In our experience, the treatment of each case should start with examining the patient’s physical condition and their history. After the general assessment, it is advised to search for possible root causes (like oncological, dermatological, infectological, etc.) and rule them out. If the imaging studies and lab results show no abnormalities, weight loss can be advised, although it may not help with the scrotal enlargement.
Whilst the connection between weight loss and scrotal lymphedema is not very well understood (and according to some, it is even reciprocal), weight loss is still advisable for patients with major scrotal elephantiasis: first of all, by losing weight, the compression on the lymphatic system might be reduced, and by that, the edema might decrease as well. Secondly, a patient who is less overweight may face less peri- and postoperative complications and wound healing disorders .
After consulting a plastic surgeon (preferably with considerable experience on the field), the next step is surgical intervention, with proper anaesthesiological assistance. Wound care, antibiosis (preferably amoxicillin or other penicillin-type agents) and close attention to fluid balance is necessary. We’d also like to add, that in our practice we refrained from using any kind of skin grafts or mobilized flaps which, according to our opinion, could have led to a whole new set of problems and probably contributed to the higher rate of complications in other departments [10,11]. In case of the recurrence of the edema, the closing of local lymph veins can be recommended.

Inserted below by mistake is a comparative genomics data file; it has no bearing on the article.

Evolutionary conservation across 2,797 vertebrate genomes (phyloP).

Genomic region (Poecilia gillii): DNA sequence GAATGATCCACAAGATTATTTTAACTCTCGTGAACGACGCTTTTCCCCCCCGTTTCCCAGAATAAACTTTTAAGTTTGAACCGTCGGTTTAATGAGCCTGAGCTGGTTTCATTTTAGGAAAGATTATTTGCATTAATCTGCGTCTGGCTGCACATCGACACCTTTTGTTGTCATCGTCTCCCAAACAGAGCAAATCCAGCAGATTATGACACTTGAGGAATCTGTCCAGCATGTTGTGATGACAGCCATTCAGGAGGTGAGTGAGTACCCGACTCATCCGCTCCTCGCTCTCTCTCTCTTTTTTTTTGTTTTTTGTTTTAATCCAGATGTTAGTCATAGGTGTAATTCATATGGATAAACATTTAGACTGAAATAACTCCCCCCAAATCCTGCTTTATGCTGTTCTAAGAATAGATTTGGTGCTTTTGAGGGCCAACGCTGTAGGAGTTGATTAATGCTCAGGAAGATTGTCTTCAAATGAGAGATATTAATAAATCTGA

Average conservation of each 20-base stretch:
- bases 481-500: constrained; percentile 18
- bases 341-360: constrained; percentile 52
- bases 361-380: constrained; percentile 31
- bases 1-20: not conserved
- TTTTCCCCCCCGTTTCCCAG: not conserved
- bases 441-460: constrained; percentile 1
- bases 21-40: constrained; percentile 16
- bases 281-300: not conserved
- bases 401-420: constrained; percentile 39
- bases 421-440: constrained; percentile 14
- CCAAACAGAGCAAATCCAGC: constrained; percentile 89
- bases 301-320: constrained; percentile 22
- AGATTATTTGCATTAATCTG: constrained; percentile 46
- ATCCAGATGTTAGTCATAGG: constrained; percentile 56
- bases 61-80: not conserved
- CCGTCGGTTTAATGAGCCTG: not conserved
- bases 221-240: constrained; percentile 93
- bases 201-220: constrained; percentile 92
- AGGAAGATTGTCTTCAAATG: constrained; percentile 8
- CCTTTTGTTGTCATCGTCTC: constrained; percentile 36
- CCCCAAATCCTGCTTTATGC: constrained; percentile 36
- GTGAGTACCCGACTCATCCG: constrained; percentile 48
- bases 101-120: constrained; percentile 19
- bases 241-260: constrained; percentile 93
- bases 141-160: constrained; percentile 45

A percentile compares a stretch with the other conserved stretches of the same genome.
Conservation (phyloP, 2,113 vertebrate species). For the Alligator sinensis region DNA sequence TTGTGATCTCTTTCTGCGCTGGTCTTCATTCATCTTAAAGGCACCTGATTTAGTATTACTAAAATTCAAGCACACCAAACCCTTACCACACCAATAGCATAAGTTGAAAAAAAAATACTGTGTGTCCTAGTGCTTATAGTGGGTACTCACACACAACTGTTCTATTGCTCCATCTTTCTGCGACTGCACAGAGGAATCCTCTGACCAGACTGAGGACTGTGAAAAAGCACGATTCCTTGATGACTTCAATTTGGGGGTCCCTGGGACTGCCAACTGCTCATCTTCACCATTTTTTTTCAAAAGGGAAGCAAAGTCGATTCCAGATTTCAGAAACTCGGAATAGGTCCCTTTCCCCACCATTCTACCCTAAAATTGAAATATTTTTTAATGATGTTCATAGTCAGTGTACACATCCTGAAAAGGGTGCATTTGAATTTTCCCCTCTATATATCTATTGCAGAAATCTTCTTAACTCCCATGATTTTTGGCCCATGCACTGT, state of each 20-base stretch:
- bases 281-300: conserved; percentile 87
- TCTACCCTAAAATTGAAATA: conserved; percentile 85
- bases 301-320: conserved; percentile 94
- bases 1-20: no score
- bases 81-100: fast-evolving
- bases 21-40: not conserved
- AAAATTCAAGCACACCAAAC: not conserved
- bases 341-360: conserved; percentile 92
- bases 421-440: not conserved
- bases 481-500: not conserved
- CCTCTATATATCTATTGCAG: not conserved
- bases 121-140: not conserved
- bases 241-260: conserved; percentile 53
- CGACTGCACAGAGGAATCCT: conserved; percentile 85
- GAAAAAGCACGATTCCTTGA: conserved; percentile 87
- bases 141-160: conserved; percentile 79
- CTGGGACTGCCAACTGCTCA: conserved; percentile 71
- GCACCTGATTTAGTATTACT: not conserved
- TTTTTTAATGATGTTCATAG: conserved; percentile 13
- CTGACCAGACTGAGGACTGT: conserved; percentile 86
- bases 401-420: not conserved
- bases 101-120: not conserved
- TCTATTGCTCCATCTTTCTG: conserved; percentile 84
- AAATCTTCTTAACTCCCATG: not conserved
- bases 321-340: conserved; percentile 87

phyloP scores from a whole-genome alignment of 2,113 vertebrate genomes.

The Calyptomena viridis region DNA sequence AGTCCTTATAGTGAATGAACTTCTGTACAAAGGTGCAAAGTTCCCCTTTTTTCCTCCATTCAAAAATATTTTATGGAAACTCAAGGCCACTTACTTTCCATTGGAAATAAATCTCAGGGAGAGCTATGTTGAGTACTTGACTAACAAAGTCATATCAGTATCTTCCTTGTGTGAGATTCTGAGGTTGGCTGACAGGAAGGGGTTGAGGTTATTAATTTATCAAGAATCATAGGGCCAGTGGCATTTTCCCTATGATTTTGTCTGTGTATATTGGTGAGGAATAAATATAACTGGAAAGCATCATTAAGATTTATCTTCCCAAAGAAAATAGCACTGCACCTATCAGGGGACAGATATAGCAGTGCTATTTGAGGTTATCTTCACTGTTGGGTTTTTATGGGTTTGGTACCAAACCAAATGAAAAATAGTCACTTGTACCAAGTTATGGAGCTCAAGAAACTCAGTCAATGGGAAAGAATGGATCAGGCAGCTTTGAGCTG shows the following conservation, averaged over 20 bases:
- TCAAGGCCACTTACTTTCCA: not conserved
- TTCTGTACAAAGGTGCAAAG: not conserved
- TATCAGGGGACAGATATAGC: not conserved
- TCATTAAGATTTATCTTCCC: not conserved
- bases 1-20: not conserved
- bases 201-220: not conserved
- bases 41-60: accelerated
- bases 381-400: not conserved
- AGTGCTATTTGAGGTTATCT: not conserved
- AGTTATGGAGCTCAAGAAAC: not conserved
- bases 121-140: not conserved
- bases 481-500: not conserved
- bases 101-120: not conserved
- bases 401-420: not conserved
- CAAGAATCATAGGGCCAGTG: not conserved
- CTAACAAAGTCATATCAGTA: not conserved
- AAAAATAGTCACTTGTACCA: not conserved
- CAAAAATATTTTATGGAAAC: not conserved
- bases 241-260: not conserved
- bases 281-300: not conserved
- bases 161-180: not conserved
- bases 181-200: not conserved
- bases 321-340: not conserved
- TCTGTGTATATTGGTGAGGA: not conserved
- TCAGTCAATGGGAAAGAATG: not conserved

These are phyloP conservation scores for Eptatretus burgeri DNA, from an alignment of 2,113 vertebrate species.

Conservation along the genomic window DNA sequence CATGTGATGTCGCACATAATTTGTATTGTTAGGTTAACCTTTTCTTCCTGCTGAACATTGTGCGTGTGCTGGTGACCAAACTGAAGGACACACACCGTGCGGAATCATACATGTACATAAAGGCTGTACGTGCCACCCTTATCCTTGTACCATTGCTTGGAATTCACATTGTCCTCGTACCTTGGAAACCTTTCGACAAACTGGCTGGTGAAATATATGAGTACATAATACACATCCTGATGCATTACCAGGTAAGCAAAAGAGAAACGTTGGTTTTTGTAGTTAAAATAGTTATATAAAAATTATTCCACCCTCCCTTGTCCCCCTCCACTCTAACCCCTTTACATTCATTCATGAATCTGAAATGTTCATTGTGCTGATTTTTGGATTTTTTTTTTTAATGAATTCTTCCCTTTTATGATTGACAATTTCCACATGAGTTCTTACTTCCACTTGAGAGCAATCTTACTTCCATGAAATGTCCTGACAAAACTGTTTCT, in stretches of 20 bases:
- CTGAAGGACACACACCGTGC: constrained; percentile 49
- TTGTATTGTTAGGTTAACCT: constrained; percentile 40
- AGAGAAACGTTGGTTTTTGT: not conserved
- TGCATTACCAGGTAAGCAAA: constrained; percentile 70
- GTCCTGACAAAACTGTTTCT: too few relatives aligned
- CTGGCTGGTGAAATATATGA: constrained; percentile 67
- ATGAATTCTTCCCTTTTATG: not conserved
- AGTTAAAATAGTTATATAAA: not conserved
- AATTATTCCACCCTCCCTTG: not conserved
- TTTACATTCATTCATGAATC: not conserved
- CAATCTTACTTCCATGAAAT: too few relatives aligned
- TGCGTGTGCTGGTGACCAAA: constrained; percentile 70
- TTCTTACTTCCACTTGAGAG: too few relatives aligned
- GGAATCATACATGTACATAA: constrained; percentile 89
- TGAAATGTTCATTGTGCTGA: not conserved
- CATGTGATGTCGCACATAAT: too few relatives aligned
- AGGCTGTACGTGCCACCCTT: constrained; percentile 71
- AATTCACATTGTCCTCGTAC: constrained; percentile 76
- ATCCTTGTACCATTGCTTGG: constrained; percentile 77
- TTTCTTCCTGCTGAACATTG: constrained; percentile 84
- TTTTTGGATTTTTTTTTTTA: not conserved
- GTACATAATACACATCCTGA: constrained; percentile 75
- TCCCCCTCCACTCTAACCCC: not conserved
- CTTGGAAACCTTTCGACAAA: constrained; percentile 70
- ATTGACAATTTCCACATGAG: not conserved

Conservative treatment and weight loss rarely (if ever) offer a solution. Surgery must be performed with the complete resection of elephantiatic skin, with penile and scrotal reconstruction, with attentive infection control and volume management. The presented cases demonstrate how meticulous examination, profound treatment planning, and close collaboration with plastic surgeons, dermatologists, and anaesthesiologist guarantee short- and long-term success.
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Citation: Romics M, Jósvay J, Regőczi T, Nyirády P (2019) About Non-infectious Scrotal Elephantiasis: 5 Cases with Management Algorithm. J Obes Weight Loss Ther 9:392.
Copyright: © 2019 Romics M, et al. This is an open-access article distributed under the terms of the Creative Commons Attribution License, which permits unrestricted use, distribution, and reproduction in any medium, provided the original author and source are credited.